Here are the top ten questions guaranteed to make a teacher whisper ‘for fuck’s sake’ under their breath before responding:
- Do I underline the date?
- Do I write this down / on paper / in my book?
- Can we watch a film today?
- Can I go to the toilet? (inevitably, this will be asked five minutes after returning from lunch.)
- What time does the bell go?
- Do I write in pencil or pen?
- Is pink pen OK?
- Can I borrow a pen?
- Is this going on my report?
- What do I have to do again?
This last question is the absolute bitch of all questions. This will be asked by at least two kids, one of whom will be called Josh, even if it is on a sheet in front of them, on a PowerPoint and tattooed on your forehead.
But above and beyond all of this, teaching is the one of the only professions I know where you have so many stories to tell. Every day, I come home with something funny, or sad, or surprising, or downright unbelievable to tell the long-suffering husband or indeed the minx.
Here are a few of my favourite moments so far, and every one is completely true – hand on heart.
After teaching Romeo and Juliet to a group of Year 11s somewhere in the wilds of Surrey, I asked them to write a text response in answer to the question, ‘How does Act 1, Scene 1 set the tone for the rest of the play?’ Not too stretching I thought. One boy, a delightful little shit with a shaved eyebrow and all the charm of a bowl of tepid sick, wrote his opening sentence thus:
‘In the beginning of Act 1, Scene 1, the servants of the Capulets and Montagues are fighting in a pubic place.’
How different a word and indeed a sentence can be through the simple omission of a letter.
I asked him to stay behind after class, much to his chagrin.
“Ummmm, just read that sentence again.”
“Why what’s wrong with it?”
“Well. You’ve spelt public wrong.”
“Well, it completely changes the meaning of what you are trying to say.”
“Does it matter?”
“Ummmm, well yes, actually.”
“I can’t be arsed to change it.”
“Ok, great, thanks. Off you pop then.”
Although, this was also the boy who, when I told him that I had made him a folder of revision materials that he could take home to use in the holidays, responded with “Fuck that shit.” Nice.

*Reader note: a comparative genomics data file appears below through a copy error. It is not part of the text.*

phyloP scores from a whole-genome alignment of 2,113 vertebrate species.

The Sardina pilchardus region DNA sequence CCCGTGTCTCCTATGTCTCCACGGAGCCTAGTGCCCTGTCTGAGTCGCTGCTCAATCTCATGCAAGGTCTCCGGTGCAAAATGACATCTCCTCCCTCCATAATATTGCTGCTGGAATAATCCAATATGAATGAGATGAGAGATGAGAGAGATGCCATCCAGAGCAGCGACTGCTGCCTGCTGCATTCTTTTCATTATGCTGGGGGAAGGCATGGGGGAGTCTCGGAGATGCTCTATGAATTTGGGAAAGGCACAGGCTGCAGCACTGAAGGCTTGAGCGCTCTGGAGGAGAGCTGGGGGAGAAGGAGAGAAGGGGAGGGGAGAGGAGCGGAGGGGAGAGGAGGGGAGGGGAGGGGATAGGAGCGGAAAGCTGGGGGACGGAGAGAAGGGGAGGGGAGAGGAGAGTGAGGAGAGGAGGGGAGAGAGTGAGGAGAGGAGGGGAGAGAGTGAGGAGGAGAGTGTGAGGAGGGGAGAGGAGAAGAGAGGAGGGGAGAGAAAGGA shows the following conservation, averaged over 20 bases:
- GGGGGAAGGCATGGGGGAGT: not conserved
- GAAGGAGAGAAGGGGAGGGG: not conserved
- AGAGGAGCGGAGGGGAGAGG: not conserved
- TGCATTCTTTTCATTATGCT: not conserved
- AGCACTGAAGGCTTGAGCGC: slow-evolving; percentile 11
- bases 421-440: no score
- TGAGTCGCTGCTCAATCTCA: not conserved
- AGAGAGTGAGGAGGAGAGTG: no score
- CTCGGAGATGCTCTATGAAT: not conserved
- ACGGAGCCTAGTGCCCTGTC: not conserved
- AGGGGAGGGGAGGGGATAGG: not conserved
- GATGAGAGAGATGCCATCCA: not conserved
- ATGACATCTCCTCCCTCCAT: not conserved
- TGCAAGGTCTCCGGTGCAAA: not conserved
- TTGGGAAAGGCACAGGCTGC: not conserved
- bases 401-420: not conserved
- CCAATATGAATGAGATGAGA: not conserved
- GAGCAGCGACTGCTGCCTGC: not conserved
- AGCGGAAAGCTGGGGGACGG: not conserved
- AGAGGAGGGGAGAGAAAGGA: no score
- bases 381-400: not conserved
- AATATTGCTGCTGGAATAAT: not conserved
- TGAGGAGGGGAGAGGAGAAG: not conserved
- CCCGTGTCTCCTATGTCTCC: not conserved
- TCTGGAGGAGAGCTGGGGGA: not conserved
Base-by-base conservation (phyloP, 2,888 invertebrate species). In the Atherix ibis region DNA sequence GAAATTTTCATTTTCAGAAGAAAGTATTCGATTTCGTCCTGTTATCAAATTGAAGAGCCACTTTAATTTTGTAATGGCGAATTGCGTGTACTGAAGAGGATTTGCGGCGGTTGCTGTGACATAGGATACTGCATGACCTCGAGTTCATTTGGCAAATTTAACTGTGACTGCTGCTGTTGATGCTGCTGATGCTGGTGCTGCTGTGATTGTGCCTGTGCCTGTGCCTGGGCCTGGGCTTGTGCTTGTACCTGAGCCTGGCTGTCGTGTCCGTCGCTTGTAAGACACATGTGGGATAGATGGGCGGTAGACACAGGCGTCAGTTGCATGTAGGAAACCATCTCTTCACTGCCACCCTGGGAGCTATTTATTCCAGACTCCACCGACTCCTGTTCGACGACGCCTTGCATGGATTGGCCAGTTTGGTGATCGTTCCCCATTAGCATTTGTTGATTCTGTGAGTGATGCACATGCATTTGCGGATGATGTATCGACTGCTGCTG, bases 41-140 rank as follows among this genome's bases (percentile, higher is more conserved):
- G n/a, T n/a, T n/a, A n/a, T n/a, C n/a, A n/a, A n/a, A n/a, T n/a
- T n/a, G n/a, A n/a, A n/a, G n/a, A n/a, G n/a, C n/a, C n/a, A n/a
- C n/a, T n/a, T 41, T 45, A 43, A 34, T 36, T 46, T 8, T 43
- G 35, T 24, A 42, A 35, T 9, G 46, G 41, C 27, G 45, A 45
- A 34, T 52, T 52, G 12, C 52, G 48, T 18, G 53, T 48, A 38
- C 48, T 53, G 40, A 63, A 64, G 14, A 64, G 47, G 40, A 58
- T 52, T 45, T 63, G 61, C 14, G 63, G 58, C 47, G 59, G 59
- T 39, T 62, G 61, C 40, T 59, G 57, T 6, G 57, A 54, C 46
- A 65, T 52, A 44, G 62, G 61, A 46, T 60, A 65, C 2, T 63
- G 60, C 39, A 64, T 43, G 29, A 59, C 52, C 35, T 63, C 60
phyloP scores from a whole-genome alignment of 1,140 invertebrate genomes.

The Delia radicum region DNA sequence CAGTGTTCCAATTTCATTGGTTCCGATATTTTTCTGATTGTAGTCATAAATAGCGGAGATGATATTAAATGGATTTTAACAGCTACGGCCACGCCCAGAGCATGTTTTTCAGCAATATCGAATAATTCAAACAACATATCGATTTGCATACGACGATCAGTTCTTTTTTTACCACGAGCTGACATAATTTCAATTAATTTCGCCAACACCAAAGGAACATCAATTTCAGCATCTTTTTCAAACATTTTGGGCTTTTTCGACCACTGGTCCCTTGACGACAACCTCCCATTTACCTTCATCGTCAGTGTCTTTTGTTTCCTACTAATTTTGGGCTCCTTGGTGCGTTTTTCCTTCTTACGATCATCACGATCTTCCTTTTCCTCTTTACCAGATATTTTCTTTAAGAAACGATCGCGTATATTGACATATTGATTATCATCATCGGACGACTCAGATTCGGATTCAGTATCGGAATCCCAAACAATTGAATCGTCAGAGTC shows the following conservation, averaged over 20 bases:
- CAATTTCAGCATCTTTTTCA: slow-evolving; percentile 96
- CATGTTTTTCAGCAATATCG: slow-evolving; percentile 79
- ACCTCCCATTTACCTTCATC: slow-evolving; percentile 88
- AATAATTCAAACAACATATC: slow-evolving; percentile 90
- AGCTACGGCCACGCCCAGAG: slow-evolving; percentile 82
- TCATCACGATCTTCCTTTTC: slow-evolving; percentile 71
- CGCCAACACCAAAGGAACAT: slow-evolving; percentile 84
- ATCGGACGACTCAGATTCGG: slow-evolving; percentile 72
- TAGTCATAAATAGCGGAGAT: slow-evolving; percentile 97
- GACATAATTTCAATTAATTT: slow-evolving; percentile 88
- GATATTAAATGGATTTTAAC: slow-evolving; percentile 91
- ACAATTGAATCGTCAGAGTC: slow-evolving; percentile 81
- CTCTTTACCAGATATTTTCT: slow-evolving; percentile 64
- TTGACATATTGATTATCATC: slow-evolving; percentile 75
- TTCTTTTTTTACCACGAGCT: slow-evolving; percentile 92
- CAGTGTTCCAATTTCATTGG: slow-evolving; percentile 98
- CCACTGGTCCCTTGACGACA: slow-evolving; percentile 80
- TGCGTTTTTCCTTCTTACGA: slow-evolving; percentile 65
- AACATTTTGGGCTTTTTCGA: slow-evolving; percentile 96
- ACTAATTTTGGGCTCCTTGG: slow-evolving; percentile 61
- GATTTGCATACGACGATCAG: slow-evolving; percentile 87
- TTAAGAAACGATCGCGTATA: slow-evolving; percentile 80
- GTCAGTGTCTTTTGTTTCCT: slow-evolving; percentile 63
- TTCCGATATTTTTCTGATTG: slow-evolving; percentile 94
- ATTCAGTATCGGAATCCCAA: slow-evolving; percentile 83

On the theme of misunderstandings of Shakespeare, I once spent an hour convincing a child that Lord Capulet did not hate his wife, that their relationship was simply one that was representative of the times. When I asked them to support their argument with evidence from the play, the pupil, in confident voice, stated “Because in the first scene he shouts, “Bring me my longsword, ho!’”
There are lots of funny stories surrounding the misunderstanding of words, or bad word choices, or poor spelling. In a recent essay, a girl wrote that in the novel To Kill a Mockingbird, Atticus Finch goes home one evening and ‘exposes himself to his children’. I’m hoping that she meant emotionally. Another boy, in his creative writing, wrote that his character was making himself extremely comfortable in a ‘large-breasted armchair’. I told him that that was not quite the phrase, but if those chairs did exist, I knew quite a few men who would buy one…
My favourite spelling related tale though, is this one. I had asked a Year 7 class to design a film poster, complete with credit block, hook line, visual image (you know, proper like). The film was about an exciting event in their own lives and they had to choose a famous actor or actress to play themselves and their family. Lovely lesson. When the kids left, I began cleaning up and as I looked down I noticed a scrap of paper on the floor.
When I read it, I was a furious.
The language was disgusting and racist and I simply couldn’t believe that a Year 7 child had come up with this filth. The note read…
anal swots nigger
As I looked up the pupil’s timetable, ready to stomp to their classroom and read them the riot act, I suddenly realised what had happened. What she meant, what she was actually trying to spell was this…
I think I laughed for about 20 minutes. I still have the scrap of paper.